The contract was awarded to second-placer Swiss sculptor named Richard Kissling for his “Motto Stella” (Guiding Star). Many accounts explained why the contract landed to Kissling, one is Nicoli’s inability to post the required performance bond of P20,000 for the duration of the monument’s construction. Some sources say that Nicoli failed to show up at the designated date for the signing of the job contract. Another narrative declared Kissling's quotation was lower than that of Prof. Nicoli’s. A complaint was reportedly filed by Nicoli through the courts of justice.
Some of the local press lambasted Kissling’s model. It was satirized in a cartoon and labeled vulgar y tosco, meaning “lousy.” The constituents of the Jury of Awards – none of whom were artists, architects nor engineers – were also questioned. There were plans for the famous Filipino painter Félix Resurrección Hidalgo to inspect and modify the design. However, the latter was ultimately left “as it is” since the bronze of the statues had already been cast in Switzerland.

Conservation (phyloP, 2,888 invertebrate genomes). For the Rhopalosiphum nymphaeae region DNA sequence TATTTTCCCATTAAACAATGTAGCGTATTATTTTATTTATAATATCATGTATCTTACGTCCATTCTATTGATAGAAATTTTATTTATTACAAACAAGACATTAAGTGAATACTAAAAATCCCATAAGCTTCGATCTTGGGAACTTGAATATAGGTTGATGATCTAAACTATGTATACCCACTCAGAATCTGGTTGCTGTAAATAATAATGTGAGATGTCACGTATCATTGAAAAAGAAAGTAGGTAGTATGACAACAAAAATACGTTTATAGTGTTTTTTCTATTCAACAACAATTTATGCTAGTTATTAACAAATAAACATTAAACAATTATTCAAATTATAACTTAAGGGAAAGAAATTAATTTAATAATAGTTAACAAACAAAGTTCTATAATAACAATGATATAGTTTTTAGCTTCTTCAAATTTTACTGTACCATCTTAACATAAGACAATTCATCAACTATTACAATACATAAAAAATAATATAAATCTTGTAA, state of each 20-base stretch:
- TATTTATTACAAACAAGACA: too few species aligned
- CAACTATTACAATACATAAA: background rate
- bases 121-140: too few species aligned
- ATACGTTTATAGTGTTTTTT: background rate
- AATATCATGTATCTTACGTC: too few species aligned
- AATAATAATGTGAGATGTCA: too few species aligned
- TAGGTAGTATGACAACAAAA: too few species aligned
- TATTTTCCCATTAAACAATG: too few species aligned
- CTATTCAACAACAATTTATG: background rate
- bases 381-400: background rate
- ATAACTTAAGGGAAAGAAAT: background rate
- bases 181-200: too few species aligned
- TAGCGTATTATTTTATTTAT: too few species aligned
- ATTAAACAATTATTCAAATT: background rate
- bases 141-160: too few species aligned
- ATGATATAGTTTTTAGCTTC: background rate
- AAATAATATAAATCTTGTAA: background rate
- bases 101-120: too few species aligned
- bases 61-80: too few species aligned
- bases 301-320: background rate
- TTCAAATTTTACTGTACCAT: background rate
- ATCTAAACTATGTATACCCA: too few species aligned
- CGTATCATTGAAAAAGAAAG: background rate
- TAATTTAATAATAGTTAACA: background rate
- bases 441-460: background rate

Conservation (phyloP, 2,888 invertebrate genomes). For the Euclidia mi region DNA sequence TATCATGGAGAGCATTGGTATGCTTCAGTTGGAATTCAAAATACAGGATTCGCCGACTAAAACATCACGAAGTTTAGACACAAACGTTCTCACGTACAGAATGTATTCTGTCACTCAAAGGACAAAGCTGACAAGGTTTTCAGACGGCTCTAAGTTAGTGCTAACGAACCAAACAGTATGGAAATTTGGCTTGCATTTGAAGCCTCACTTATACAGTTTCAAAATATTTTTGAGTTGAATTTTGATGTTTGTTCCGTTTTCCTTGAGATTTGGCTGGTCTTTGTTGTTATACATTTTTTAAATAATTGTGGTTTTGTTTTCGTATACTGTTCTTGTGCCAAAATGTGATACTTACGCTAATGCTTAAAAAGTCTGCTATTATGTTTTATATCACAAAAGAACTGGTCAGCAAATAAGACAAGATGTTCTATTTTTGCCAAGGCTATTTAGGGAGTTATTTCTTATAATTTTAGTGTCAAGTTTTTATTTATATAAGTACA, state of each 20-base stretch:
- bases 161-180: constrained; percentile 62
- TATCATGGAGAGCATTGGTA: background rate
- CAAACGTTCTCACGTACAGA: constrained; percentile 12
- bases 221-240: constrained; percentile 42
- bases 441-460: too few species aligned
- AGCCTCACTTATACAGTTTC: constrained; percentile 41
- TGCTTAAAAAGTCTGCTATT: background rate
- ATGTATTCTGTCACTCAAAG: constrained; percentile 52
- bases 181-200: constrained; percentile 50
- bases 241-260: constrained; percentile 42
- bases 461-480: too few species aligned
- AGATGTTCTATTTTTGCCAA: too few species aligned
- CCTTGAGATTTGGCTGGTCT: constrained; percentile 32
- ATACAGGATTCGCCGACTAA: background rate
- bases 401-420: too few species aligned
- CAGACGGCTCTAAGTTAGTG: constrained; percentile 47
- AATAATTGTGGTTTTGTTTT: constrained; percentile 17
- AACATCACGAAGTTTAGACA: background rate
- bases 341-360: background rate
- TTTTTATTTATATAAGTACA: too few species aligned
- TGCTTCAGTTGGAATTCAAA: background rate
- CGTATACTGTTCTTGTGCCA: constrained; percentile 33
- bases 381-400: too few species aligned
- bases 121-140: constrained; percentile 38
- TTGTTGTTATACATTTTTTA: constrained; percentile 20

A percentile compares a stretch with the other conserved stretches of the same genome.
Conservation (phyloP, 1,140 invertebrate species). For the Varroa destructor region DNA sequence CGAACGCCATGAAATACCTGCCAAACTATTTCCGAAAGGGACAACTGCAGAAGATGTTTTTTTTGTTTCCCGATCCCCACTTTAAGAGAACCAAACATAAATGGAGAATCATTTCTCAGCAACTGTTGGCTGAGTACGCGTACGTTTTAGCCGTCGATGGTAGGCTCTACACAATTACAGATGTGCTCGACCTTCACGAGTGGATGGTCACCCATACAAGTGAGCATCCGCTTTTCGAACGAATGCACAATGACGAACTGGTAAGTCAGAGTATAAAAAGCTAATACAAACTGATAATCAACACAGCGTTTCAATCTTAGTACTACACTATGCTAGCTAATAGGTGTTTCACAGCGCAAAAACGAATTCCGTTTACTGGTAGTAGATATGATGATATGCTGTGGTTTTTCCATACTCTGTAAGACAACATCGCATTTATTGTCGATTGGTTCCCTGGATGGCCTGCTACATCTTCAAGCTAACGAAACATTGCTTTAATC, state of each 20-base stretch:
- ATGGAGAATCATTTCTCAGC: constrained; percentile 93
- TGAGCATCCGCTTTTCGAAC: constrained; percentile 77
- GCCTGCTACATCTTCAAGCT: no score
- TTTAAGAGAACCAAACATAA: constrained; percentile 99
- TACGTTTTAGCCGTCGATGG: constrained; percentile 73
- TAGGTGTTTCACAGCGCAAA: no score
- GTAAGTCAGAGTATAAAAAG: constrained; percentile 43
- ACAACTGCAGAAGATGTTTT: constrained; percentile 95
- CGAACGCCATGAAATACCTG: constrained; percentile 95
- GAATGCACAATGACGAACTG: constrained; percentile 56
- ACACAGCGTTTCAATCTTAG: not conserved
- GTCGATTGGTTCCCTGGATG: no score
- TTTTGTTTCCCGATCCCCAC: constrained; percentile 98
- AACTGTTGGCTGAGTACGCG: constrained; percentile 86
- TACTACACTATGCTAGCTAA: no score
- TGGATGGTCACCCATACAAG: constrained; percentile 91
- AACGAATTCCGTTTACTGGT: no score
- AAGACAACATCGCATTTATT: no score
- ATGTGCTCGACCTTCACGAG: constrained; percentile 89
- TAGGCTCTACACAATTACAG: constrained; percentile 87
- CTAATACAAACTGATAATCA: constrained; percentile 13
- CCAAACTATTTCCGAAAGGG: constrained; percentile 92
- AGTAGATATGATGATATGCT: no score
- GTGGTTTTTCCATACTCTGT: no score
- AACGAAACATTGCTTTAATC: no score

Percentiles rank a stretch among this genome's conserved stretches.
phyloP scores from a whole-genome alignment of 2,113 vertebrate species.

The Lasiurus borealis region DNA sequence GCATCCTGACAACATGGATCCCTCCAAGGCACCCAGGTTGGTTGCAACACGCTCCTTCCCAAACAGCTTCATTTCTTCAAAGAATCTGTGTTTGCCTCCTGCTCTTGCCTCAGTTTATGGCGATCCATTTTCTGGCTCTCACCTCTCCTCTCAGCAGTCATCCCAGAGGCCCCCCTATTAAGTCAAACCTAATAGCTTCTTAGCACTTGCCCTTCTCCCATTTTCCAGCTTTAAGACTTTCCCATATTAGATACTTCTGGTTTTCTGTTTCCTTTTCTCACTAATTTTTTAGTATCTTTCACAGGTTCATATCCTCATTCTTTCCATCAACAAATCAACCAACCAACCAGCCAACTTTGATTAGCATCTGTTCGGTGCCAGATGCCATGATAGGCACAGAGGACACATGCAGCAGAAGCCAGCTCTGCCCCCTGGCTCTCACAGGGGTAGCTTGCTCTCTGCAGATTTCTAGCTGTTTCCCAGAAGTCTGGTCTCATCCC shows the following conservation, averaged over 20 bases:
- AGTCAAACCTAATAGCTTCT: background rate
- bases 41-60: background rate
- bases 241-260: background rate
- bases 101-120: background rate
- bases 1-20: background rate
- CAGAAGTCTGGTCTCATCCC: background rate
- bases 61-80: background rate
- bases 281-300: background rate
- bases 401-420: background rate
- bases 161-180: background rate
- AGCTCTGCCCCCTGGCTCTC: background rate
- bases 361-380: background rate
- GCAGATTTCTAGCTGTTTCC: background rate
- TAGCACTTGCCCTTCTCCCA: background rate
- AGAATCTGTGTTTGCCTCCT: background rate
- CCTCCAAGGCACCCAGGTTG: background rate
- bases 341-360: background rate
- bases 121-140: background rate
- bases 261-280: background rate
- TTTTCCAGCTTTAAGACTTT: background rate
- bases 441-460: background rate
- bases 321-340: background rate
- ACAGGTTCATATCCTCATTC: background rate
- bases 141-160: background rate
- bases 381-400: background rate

More than twelve years after the Philippine Commissions approval of the Act, the shrine was finally unveiled on December 30, 1913 during Rizal’s 17th death anniversary. The remains of Rizal interred in the monument which consisted of bones because after his execution, the hero was secretly buried without a coffin at Paco Cemetery. There was an account of how his sister Narcisa ultimately discovered the burial site and how she bribed the caretaker to mark the site with RPJ—Rizal’s initials in reverse. . His poem, now popularly known as "Mi Ultimo Adios" ("My Last Farewell") is inscribed on the memorial plaque.
World War II
During World War II in 1943, the Japanese government issued 'invasion money' to occupied territories in the Pacific area of operations, one of which was the Philippines. Out of three series, the second was issued in 1, 5, 10, and 100 Peso only. All have the Rizal monument vignette on the banknote.